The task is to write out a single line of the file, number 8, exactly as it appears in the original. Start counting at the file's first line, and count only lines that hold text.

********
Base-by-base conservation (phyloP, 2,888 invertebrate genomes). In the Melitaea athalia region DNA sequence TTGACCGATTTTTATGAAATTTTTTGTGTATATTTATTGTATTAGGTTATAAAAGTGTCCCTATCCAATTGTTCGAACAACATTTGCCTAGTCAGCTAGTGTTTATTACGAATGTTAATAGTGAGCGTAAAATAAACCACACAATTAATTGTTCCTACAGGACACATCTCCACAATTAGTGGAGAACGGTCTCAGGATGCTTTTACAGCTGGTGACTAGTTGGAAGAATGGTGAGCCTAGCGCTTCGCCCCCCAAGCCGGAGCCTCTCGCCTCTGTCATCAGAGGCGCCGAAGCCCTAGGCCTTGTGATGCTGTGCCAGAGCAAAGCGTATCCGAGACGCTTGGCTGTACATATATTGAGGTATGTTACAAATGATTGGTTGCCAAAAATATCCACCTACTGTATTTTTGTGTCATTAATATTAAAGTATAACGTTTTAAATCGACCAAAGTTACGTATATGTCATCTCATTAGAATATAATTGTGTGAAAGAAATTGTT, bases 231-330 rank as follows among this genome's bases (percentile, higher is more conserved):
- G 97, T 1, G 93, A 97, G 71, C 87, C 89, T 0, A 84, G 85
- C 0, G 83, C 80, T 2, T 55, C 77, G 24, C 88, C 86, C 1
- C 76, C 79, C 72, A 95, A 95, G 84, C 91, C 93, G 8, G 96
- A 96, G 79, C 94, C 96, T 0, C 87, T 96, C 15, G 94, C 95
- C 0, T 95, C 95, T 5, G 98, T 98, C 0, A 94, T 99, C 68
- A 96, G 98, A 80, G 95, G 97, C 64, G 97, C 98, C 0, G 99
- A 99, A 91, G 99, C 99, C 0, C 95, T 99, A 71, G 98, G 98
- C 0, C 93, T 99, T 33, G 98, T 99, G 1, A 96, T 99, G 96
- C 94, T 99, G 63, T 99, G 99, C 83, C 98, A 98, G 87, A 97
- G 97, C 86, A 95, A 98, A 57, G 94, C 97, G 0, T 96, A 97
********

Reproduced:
- A 99, A 91, G 99, C 99, C 0, C 95, T 99, A 71, G 98, G 98